Measuring Disease Activity
Your doctor will regularly monitor your disease activity, which is the term used to refer to ongoing inflammation, symptoms, and/or joint damage. This regular and systematic monitoring is critical because information about the level of disease activity allows doctors to monitor your response to treatment and to adjust your treatment as needed.1 There are several different ways to monitor disease activity:
- Non-specific lab tests: Lab tests that measure two indicators of inflammation – the erythrocyte sedimentation rate (ESR) and C-reactive protein (CRP) can be used to assess disease activity.
- DAS28 (Disease Activity Score with 28 joint counts). The DAS28 involves a count of tender and swollen joints, your own assessment of your health, and lab tests to identify inflammation.
- Vectra DA: An innovative blood test that allows doctors to test for several biological markers (or biomarkers) of rheumatoid arthritis simultaneously. The test is only used for RA and must be ordered by a physician.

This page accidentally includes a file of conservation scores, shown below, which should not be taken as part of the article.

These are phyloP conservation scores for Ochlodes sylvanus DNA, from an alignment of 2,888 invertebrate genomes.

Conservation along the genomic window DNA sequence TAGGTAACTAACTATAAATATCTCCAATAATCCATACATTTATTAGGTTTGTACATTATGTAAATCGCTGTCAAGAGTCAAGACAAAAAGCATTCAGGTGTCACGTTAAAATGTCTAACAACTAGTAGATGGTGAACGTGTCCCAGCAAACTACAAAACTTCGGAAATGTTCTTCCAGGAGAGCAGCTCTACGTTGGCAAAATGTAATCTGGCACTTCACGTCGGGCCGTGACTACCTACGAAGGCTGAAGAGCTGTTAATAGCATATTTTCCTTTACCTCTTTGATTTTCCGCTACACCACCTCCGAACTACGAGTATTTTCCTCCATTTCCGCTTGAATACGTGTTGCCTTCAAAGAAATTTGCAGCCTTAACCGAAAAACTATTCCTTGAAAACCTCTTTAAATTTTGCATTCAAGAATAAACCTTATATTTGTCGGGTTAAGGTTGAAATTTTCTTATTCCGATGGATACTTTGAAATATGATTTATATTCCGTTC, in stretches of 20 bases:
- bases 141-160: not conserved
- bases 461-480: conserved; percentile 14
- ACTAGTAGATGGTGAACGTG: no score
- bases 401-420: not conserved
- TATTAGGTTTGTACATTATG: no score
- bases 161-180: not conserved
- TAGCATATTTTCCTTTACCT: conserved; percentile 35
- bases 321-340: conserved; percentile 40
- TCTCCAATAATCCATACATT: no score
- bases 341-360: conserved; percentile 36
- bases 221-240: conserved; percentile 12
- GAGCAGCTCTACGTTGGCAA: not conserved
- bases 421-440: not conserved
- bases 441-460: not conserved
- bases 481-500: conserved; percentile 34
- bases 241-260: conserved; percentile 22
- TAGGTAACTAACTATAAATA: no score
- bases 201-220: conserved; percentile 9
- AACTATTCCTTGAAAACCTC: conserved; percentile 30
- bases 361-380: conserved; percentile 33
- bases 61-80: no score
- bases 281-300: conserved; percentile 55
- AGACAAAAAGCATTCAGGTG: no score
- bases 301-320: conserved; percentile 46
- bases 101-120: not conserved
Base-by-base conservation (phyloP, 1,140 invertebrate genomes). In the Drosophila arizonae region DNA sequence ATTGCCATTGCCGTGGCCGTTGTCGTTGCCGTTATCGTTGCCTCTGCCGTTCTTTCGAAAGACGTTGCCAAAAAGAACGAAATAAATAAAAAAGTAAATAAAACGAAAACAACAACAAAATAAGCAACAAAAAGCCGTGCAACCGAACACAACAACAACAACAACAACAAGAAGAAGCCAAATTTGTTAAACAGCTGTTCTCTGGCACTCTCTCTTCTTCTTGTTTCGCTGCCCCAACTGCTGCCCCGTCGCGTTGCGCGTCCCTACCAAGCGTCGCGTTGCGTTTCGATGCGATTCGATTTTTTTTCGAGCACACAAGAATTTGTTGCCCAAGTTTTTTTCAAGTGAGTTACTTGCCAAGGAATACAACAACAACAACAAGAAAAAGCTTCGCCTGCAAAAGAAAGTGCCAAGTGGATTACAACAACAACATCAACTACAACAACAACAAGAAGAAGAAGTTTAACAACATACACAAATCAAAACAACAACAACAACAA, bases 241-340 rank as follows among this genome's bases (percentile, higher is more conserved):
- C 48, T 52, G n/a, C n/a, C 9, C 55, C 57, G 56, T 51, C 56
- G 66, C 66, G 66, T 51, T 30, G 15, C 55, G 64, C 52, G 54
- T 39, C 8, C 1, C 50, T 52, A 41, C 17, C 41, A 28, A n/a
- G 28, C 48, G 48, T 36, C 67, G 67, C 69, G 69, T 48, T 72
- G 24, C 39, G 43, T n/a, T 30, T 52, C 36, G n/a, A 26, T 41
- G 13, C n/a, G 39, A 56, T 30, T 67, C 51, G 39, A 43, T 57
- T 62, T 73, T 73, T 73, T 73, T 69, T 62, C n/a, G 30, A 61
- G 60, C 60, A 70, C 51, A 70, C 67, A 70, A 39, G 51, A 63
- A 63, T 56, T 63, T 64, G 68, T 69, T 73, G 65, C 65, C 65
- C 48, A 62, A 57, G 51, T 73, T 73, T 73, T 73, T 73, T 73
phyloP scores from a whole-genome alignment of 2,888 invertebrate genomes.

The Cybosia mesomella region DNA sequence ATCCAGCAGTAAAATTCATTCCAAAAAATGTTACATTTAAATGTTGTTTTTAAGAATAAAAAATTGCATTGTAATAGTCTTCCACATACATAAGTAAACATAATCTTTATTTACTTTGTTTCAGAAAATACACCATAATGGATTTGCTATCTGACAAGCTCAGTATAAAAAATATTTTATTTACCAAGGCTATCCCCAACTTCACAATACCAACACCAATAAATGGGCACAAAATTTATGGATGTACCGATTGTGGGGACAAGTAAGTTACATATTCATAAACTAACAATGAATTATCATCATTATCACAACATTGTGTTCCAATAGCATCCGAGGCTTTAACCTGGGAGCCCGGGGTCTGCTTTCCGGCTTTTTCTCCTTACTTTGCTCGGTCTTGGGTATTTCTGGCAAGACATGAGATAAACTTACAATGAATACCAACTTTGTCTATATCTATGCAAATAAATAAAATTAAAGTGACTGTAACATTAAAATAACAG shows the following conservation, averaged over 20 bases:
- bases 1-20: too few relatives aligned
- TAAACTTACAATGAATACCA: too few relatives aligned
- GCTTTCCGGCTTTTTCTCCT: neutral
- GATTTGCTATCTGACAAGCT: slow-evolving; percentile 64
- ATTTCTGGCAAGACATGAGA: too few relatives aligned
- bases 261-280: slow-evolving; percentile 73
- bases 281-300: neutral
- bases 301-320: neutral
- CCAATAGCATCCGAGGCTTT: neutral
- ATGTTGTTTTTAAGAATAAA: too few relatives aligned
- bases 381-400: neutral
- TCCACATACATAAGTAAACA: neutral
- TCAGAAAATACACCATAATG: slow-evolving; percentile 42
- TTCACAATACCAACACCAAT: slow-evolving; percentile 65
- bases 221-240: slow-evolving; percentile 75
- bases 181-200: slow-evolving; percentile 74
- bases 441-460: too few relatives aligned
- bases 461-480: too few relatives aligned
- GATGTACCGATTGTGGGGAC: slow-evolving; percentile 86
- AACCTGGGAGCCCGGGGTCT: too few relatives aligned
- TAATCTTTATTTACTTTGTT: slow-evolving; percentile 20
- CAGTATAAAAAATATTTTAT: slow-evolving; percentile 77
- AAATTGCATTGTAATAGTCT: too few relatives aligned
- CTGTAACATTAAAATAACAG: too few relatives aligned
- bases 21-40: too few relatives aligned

Vectra DA measures the levels of 12 proteins in the blood—biomarkers that have been linked to RA disease activity—and then combines them into a single score (between 1 and 100) that classifies your current level of RA disease activity as “low”, “moderate”, or “high”. Testing with Vectra DA can provide snapshots of your disease activity at specific points in time, which can help you and your doctor to better manage your RA.
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1 National Institutes of Health, National Institute of Arthritis and Musculoskeletal and Skin Disease. Handout on Health: Rheumatoid Arthritis. Last revised April 2009.